But we think we've found one.
It may not be the prettiest thing in the kitchen, but they sure work well! After years of use, our non-stick pans are no-longer-non-stick. I don't doubt that the same has happened to you. Over time, non-stick coating gets scratched, abraised, and just generally wears out, no matter how careful you are with them. An endless source of frustration and expense.
Thanks to Cook's Illustrated magazine, we found a solution: carbon steel pans. You could say these are the little brother of cast iron pans. Now before you go "Oohh, who wants to maintain those?" let me just tell you, the maintenance on these couldn't be simpler, not to mention that these pans are much lighter to carry.
I little bit about the construction. These pans are made by rolling out hot carbon steel, quickly cooling and finally dye-cut and pressed into shape. The metal has a lower carbon content than traditional cast iron. This composition along with the rolling and cooling process makes them much stronger, less brittle, but still much lighter than cast iron. What we've also found is that they heat much more quickly as well, thanks to the thinner metal.
Incidentally, this is the same metal as is used in some of the better kitchen knives on the market.
A word about that maintenance issue
Most pans these days are either aluminum (I hope you're not using these), stainless steel, copper, or stainless steel-clad aluminum - more about these other options in future posts, perhaps. All of these really do take minimal care. The carbon steel and cast iron pan on the other hand, will rust if not properly cared for. It's not that hard to do, however. You wipe them out, maybe even rinse (no soap or steel wool, but scrubbing with a nylon brush is allowed), then dry. No more care than you need to give a good wok made of the same material - you do have one, right? Season it thoroughly before first use *, don't scrub when you clean it, and a few seconds on stove top burner to dry. Occasionally, you'll want to season it with a little oil after drying while still hot. The best part: once seasoned, it's non-stick! It may wear off in time but guess what - you can always re-season and it's non-stick again. How's that for a money saver?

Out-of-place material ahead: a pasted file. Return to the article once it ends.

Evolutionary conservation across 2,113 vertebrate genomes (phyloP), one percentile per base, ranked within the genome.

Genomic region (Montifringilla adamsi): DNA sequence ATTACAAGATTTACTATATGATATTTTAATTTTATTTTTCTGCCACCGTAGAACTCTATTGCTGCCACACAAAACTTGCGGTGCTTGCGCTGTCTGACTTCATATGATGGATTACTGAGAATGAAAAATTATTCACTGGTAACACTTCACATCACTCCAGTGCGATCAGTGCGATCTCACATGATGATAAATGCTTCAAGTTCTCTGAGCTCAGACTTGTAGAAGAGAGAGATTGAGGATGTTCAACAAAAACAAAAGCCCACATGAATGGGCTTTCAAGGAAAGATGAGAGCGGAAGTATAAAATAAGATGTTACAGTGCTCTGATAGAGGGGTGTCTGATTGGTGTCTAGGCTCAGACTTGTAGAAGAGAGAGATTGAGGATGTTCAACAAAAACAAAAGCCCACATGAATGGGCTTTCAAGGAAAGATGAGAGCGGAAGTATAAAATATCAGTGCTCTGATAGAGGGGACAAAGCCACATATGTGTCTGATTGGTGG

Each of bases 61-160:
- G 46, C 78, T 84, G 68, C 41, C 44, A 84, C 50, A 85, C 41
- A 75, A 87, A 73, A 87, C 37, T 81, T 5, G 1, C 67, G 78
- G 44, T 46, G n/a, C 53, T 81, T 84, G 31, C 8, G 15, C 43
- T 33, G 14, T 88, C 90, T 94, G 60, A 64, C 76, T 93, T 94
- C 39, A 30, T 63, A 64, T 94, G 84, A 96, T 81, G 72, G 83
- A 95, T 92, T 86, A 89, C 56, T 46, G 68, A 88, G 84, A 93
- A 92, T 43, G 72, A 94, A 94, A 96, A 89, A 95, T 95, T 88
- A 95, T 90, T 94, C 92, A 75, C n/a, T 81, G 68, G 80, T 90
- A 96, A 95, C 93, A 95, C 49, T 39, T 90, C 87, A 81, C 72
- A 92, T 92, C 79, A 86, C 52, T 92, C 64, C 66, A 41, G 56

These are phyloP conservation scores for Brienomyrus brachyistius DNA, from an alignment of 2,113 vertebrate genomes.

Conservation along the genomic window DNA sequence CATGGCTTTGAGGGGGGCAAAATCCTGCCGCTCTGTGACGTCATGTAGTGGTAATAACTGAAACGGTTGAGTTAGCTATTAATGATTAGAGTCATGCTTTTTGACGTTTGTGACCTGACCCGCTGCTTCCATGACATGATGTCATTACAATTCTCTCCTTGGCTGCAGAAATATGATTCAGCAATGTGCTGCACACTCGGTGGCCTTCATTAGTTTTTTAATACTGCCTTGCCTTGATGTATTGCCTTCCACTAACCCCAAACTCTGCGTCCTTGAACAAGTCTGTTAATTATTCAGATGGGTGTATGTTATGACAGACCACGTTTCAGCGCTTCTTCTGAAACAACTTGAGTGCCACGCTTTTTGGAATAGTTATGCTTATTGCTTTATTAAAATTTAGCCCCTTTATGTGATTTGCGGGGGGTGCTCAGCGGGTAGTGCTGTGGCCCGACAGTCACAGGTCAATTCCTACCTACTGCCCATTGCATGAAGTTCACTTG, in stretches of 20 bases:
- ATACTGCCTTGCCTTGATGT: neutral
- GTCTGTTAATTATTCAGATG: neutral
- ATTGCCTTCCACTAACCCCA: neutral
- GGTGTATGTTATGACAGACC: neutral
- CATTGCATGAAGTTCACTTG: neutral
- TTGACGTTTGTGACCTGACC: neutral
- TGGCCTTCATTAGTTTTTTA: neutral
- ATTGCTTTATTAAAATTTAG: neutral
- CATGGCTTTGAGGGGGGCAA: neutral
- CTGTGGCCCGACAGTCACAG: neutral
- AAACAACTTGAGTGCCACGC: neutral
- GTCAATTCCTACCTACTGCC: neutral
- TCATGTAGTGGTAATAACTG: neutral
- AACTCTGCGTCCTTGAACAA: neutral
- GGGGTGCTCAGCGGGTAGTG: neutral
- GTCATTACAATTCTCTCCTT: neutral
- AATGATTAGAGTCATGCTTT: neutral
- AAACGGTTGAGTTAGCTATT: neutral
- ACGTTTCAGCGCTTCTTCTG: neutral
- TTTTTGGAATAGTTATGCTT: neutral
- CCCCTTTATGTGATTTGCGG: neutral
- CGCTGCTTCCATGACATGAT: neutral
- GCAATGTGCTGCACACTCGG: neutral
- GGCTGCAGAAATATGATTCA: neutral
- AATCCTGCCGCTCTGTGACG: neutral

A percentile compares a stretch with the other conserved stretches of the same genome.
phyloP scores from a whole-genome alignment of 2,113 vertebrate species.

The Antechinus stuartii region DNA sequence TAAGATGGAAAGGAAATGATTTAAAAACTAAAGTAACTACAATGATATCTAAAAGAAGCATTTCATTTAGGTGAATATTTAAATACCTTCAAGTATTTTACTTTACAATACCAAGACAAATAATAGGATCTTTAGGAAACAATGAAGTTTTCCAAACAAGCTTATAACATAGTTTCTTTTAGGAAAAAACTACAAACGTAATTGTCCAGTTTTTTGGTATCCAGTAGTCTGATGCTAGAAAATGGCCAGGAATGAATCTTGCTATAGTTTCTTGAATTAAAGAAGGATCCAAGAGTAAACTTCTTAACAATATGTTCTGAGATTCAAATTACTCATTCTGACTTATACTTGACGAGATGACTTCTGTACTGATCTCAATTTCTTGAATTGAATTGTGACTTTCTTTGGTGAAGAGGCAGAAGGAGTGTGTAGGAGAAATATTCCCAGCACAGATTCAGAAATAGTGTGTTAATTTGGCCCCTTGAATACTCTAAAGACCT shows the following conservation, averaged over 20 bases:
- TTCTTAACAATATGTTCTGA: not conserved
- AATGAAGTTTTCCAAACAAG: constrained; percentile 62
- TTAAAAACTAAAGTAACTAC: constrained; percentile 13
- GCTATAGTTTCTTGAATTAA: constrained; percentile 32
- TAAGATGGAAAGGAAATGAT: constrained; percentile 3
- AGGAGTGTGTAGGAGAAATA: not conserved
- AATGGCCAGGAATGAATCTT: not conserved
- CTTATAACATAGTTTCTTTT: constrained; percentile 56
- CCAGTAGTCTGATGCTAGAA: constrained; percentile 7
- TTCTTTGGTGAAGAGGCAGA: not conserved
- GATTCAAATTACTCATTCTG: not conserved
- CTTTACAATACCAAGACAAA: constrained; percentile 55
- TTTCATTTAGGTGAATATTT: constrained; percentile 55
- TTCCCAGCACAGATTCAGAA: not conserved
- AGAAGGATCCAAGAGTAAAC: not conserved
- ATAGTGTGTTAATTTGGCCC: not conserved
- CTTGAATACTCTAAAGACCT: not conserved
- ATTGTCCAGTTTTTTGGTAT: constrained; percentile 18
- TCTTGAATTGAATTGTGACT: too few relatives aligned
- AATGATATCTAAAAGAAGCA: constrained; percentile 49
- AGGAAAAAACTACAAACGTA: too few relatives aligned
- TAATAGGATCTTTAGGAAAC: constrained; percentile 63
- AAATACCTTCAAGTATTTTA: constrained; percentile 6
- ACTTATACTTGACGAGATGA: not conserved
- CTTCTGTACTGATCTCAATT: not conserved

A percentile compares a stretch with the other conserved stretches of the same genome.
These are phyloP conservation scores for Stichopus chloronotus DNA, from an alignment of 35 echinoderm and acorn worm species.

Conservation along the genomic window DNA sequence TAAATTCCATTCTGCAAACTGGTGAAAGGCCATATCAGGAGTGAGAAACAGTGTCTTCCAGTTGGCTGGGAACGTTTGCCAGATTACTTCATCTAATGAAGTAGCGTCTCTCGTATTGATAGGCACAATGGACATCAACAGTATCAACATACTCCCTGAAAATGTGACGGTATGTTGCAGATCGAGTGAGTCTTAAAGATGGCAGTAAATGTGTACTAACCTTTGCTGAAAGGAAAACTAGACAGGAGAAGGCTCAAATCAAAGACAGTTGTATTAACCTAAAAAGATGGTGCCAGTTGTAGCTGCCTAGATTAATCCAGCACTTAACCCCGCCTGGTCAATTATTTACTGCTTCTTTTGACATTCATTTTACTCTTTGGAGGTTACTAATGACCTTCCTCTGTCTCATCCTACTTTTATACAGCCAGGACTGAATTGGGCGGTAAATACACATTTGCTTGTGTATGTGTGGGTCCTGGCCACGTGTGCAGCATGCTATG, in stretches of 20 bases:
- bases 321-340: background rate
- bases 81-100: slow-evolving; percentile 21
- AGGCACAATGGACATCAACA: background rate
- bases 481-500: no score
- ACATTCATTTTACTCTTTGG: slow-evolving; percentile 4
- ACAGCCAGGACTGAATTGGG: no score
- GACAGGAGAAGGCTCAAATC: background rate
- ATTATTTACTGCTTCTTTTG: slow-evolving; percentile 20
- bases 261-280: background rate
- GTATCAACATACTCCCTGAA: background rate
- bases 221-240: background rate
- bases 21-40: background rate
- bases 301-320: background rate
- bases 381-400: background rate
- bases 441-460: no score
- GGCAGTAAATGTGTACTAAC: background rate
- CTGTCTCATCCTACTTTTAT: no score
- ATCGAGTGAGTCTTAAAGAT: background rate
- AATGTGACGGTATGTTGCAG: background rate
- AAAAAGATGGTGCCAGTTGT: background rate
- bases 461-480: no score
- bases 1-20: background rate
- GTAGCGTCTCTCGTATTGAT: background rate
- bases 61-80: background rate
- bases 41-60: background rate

Which to buy and where?
The brand we have are the Black Steel Frying Pans from Matfer Bourgeat. The 8 5/8" version is a work-horse in our kitchen these days, followed closely by the 10 1/2" size. There are other brands available and in a range of prices. If you're in the Pacific Northwest and want buy local or simply prefer Made-in-America, you can check out Blu Skillet Ironware.
Here are some carbon steel pans in action at Brass Tacks in Seattle's Georgetown neighborhood.
I also need to mention that though prices due vary by brand and where you buy, these pans can be quite reasonably priced. Especially for something that can last a life time.
Food, Friends & Travel is a member of Amazon's affiliate program. By purchasing Amazon products through our website, we may earn a commission on qualifying sales. These commissions assist us in maintaining this site.
* A note about seasoning your pan. First and foremost, follow the manufacture's instructions. Beyond that, there are many videos on YouTube showing a variety of ways it can be done. The easiest way we've found it to simply coat the pan with oil and heat on high heat until the oil is smoking. Wipe out the pan with paper towel (use tongs!). Repeat this process several times without letting the pan cool. Make sure to remove the pan from the heat while adding more oil. Use an oil with a high flash point such as peanut oil or rendered lard or tallow. DO NOT USE OLIVE, CANOLA, OR VEGETABLE OIL!! Lest you want the local fire department stopping by or just simply wish to start all over with your eye brows and eye lashes. The process and also be done in a very hot oven.
Here's one of our pans in action making Corky's Casserole